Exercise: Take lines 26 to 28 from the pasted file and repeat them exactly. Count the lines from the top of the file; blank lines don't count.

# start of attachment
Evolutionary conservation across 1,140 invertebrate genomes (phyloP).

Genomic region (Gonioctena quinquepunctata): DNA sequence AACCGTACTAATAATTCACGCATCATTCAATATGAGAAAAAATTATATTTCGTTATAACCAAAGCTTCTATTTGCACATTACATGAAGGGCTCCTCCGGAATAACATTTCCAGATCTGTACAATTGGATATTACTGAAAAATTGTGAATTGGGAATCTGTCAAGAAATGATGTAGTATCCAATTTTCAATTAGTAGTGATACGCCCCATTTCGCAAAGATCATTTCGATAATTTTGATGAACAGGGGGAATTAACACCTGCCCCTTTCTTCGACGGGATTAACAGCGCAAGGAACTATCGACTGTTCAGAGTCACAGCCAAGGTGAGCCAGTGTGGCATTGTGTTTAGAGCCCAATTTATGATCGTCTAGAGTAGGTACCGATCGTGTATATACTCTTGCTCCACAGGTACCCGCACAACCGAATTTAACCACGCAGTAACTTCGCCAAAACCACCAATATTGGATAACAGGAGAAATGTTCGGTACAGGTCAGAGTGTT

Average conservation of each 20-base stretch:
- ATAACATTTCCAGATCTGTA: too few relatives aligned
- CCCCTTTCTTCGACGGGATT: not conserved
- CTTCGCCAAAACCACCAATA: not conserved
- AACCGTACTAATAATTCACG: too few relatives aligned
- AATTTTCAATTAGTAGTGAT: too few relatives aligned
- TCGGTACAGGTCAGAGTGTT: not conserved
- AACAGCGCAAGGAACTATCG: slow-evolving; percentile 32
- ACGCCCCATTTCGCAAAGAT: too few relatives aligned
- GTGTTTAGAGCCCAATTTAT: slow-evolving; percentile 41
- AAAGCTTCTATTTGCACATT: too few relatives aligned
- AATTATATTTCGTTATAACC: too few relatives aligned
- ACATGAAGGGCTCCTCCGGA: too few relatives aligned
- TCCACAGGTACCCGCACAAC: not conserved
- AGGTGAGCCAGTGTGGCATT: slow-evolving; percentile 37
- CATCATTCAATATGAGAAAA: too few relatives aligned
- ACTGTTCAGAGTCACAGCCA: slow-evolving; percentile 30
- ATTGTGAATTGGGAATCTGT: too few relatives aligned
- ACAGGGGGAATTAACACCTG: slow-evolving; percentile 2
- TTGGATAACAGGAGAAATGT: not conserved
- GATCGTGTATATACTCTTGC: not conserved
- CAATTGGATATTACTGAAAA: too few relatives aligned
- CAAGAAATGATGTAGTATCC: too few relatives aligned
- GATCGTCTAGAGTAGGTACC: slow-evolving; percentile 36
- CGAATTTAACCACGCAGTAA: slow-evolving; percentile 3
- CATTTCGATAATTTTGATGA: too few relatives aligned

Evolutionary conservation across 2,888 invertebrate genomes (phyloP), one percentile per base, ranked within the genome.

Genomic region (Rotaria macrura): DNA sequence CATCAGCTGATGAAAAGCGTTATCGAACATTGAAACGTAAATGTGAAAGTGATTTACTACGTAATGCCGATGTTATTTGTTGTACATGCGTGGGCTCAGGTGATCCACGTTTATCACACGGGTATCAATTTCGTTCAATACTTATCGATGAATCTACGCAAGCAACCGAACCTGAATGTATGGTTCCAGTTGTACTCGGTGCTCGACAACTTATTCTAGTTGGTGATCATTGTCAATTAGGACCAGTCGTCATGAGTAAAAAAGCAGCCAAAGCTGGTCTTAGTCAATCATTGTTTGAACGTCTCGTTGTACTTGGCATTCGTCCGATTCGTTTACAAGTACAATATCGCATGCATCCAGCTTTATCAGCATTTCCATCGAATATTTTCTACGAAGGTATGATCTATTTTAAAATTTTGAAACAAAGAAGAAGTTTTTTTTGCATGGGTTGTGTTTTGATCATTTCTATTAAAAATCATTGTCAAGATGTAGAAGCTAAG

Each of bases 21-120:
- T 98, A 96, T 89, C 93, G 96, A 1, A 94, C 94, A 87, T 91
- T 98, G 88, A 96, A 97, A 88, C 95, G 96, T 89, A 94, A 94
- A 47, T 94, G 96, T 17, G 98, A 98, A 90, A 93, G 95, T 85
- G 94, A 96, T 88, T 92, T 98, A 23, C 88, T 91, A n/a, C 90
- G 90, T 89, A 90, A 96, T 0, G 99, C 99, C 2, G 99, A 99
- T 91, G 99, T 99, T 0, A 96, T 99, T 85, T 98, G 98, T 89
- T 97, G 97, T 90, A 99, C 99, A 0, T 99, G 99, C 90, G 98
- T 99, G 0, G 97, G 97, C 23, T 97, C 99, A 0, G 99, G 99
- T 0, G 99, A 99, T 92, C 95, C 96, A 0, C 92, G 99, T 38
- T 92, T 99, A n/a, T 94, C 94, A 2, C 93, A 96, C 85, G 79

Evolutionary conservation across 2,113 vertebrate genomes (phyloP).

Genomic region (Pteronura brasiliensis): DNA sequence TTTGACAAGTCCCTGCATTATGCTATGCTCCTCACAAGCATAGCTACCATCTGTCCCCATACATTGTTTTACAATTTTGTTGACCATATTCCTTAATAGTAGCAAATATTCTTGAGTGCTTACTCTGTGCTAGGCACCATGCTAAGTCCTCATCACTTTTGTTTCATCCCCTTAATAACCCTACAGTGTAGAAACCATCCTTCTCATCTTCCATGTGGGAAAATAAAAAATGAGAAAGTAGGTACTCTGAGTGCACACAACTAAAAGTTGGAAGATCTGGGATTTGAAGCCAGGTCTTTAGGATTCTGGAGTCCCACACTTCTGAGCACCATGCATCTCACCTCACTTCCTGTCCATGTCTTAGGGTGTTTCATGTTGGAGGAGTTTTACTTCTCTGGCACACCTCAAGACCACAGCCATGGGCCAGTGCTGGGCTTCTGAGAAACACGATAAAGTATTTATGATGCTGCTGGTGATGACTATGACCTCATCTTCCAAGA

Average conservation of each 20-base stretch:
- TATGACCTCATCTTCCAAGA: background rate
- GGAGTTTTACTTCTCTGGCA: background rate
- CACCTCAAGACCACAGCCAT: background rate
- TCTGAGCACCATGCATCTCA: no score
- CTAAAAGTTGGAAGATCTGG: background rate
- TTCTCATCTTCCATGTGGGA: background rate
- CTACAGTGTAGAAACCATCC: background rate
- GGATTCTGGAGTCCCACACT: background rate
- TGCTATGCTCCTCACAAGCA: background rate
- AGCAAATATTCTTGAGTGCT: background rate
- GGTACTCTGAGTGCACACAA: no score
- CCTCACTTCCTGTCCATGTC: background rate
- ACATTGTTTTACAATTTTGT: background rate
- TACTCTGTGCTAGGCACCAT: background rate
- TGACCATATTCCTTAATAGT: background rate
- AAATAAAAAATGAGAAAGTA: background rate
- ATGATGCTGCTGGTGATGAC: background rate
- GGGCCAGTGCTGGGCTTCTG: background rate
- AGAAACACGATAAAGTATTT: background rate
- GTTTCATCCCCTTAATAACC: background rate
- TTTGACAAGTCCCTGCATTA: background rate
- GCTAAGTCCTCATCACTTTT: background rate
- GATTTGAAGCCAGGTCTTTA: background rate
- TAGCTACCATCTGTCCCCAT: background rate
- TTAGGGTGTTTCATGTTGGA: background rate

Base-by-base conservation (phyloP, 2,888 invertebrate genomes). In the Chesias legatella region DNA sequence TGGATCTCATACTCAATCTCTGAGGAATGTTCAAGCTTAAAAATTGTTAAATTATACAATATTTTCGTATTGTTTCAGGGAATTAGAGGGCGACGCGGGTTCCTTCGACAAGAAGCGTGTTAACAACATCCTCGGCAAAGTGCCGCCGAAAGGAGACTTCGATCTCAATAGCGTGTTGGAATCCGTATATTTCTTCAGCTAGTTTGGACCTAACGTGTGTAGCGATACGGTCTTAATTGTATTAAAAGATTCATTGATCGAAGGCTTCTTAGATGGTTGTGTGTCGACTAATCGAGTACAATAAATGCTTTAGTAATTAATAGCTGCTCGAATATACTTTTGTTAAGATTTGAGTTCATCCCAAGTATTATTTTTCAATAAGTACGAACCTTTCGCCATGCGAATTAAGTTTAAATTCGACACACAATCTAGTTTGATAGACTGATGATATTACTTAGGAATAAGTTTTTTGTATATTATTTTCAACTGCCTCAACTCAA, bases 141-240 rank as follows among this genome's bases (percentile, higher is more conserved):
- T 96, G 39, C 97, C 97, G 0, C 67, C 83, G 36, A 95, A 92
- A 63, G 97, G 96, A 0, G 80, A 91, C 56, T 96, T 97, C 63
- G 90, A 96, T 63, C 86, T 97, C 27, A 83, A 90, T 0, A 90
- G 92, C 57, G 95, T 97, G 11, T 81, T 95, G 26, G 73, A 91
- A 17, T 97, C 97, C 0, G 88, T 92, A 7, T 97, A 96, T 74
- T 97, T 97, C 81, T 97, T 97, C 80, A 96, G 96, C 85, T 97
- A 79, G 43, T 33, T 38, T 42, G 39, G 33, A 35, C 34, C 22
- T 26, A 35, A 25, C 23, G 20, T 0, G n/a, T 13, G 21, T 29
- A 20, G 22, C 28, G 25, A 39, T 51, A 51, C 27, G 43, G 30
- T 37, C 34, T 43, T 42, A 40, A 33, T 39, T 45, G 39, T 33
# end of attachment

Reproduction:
- GATCGTCTAGAGTAGGTACC: slow-evolving; percentile 36
- CGAATTTAACCACGCAGTAA: slow-evolving; percentile 3
- CATTTCGATAATTTTGATGA: too few relatives aligned